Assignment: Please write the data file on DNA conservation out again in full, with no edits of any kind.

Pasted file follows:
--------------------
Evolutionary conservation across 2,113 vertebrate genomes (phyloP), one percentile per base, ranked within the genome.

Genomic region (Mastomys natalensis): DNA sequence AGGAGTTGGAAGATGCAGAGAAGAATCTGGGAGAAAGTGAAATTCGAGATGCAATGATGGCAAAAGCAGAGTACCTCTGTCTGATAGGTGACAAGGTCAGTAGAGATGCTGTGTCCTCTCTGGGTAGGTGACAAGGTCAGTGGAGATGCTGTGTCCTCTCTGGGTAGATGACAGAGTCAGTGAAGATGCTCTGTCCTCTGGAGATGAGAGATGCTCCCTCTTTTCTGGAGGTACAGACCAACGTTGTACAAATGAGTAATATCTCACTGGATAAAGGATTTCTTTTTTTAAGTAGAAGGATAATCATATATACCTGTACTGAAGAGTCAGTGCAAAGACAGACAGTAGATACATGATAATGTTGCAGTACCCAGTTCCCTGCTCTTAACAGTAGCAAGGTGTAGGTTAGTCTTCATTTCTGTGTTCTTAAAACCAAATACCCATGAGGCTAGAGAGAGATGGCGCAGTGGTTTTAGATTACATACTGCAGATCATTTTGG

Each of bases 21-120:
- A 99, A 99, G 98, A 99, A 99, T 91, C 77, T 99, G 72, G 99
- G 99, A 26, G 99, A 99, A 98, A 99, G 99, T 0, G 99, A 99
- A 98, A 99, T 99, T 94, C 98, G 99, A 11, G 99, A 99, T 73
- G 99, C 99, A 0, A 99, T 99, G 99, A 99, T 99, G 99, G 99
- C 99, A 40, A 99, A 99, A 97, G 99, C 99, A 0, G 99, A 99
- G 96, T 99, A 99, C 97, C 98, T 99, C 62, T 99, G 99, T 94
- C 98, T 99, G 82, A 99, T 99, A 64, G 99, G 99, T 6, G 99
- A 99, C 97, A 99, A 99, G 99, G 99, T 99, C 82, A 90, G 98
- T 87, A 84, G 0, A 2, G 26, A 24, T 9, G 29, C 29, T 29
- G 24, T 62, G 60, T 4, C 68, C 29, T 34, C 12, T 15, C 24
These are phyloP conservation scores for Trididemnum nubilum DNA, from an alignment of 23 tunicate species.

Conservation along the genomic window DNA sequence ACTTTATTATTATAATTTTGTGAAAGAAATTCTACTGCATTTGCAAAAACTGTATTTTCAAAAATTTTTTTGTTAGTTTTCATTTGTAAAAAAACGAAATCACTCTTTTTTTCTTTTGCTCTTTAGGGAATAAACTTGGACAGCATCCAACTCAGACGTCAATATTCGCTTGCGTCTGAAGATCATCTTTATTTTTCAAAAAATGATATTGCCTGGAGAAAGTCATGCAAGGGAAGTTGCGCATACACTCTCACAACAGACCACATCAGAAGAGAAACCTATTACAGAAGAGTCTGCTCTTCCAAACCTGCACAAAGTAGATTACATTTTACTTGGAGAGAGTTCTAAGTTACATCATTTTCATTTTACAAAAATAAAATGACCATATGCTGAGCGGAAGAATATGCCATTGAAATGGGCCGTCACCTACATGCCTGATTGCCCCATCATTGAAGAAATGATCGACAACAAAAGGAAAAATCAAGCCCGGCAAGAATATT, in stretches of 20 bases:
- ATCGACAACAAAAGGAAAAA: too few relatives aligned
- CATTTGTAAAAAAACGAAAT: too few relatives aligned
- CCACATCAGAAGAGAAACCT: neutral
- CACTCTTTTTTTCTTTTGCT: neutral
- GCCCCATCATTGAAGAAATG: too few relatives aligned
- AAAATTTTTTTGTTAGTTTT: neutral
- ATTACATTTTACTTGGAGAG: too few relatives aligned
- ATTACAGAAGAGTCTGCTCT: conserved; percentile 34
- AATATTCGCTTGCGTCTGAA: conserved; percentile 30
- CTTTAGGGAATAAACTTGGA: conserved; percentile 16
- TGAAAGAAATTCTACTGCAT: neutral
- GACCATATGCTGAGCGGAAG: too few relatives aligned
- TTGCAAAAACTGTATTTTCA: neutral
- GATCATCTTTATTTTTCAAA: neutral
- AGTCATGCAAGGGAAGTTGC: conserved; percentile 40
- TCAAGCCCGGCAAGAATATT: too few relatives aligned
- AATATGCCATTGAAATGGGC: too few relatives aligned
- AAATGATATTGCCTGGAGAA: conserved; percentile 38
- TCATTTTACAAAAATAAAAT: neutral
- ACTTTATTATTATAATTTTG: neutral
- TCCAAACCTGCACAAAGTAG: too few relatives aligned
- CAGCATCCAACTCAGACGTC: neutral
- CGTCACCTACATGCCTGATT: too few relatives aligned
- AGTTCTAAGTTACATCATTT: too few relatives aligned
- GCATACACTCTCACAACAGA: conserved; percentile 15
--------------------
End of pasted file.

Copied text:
Evolutionary conservation across 2,113 vertebrate genomes (phyloP), one percentile per base, ranked within the genome.

Genomic region (Mastomys natalensis): DNA sequence AGGAGTTGGAAGATGCAGAGAAGAATCTGGGAGAAAGTGAAATTCGAGATGCAATGATGGCAAAAGCAGAGTACCTCTGTCTGATAGGTGACAAGGTCAGTAGAGATGCTGTGTCCTCTCTGGGTAGGTGACAAGGTCAGTGGAGATGCTGTGTCCTCTCTGGGTAGATGACAGAGTCAGTGAAGATGCTCTGTCCTCTGGAGATGAGAGATGCTCCCTCTTTTCTGGAGGTACAGACCAACGTTGTACAAATGAGTAATATCTCACTGGATAAAGGATTTCTTTTTTTAAGTAGAAGGATAATCATATATACCTGTACTGAAGAGTCAGTGCAAAGACAGACAGTAGATACATGATAATGTTGCAGTACCCAGTTCCCTGCTCTTAACAGTAGCAAGGTGTAGGTTAGTCTTCATTTCTGTGTTCTTAAAACCAAATACCCATGAGGCTAGAGAGAGATGGCGCAGTGGTTTTAGATTACATACTGCAGATCATTTTGG

Each of bases 21-120:
- A 99, A 99, G 98, A 99, A 99, T 91, C 77, T 99, G 72, G 99
- G 99, A 26, G 99, A 99, A 98, A 99, G 99, T 0, G 99, A 99
- A 98, A 99, T 99, T 94, C 98, G 99, A 11, G 99, A 99, T 73
- G 99, C 99, A 0, A 99, T 99, G 99, A 99, T 99, G 99, G 99
- C 99, A 40, A 99, A 99, A 97, G 99, C 99, A 0, G 99, A 99
- G 96, T 99, A 99, C 97, C 98, T 99, C 62, T 99, G 99, T 94
- C 98, T 99, G 82, A 99, T 99, A 64, G 99, G 99, T 6, G 99
- A 99, C 97, A 99, A 99, G 99, G 99, T 99, C 82, A 90, G 98
- T 87, A 84, G 0, A 2, G 26, A 24, T 9, G 29, C 29, T 29
- G 24, T 62, G 60, T 4, C 68, C 29, T 34, C 12, T 15, C 24
These are phyloP conservation scores for Trididemnum nubilum DNA, from an alignment of 23 tunicate species.

Conservation along the genomic window DNA sequence ACTTTATTATTATAATTTTGTGAAAGAAATTCTACTGCATTTGCAAAAACTGTATTTTCAAAAATTTTTTTGTTAGTTTTCATTTGTAAAAAAACGAAATCACTCTTTTTTTCTTTTGCTCTTTAGGGAATAAACTTGGACAGCATCCAACTCAGACGTCAATATTCGCTTGCGTCTGAAGATCATCTTTATTTTTCAAAAAATGATATTGCCTGGAGAAAGTCATGCAAGGGAAGTTGCGCATACACTCTCACAACAGACCACATCAGAAGAGAAACCTATTACAGAAGAGTCTGCTCTTCCAAACCTGCACAAAGTAGATTACATTTTACTTGGAGAGAGTTCTAAGTTACATCATTTTCATTTTACAAAAATAAAATGACCATATGCTGAGCGGAAGAATATGCCATTGAAATGGGCCGTCACCTACATGCCTGATTGCCCCATCATTGAAGAAATGATCGACAACAAAAGGAAAAATCAAGCCCGGCAAGAATATT, in stretches of 20 bases:
- ATCGACAACAAAAGGAAAAA: too few relatives aligned
- CATTTGTAAAAAAACGAAAT: too few relatives aligned
- CCACATCAGAAGAGAAACCT: neutral
- CACTCTTTTTTTCTTTTGCT: neutral
- GCCCCATCATTGAAGAAATG: too few relatives aligned
- AAAATTTTTTTGTTAGTTTT: neutral
- ATTACATTTTACTTGGAGAG: too few relatives aligned
- ATTACAGAAGAGTCTGCTCT: conserved; percentile 34
- AATATTCGCTTGCGTCTGAA: conserved; percentile 30
- CTTTAGGGAATAAACTTGGA: conserved; percentile 16
- TGAAAGAAATTCTACTGCAT: neutral
- GACCATATGCTGAGCGGAAG: too few relatives aligned
- TTGCAAAAACTGTATTTTCA: neutral
- GATCATCTTTATTTTTCAAA: neutral
- AGTCATGCAAGGGAAGTTGC: conserved; percentile 40
- TCAAGCCCGGCAAGAATATT: too few relatives aligned
- AATATGCCATTGAAATGGGC: too few relatives aligned
- AAATGATATTGCCTGGAGAA: conserved; percentile 38
- TCATTTTACAAAAATAAAAT: neutral
- ACTTTATTATTATAATTTTG: neutral
- TCCAAACCTGCACAAAGTAG: too few relatives aligned
- CAGCATCCAACTCAGACGTC: neutral
- CGTCACCTACATGCCTGATT: too few relatives aligned
- AGTTCTAAGTTACATCATTT: too few relatives aligned
- GCATACACTCTCACAACAGA: conserved; percentile 15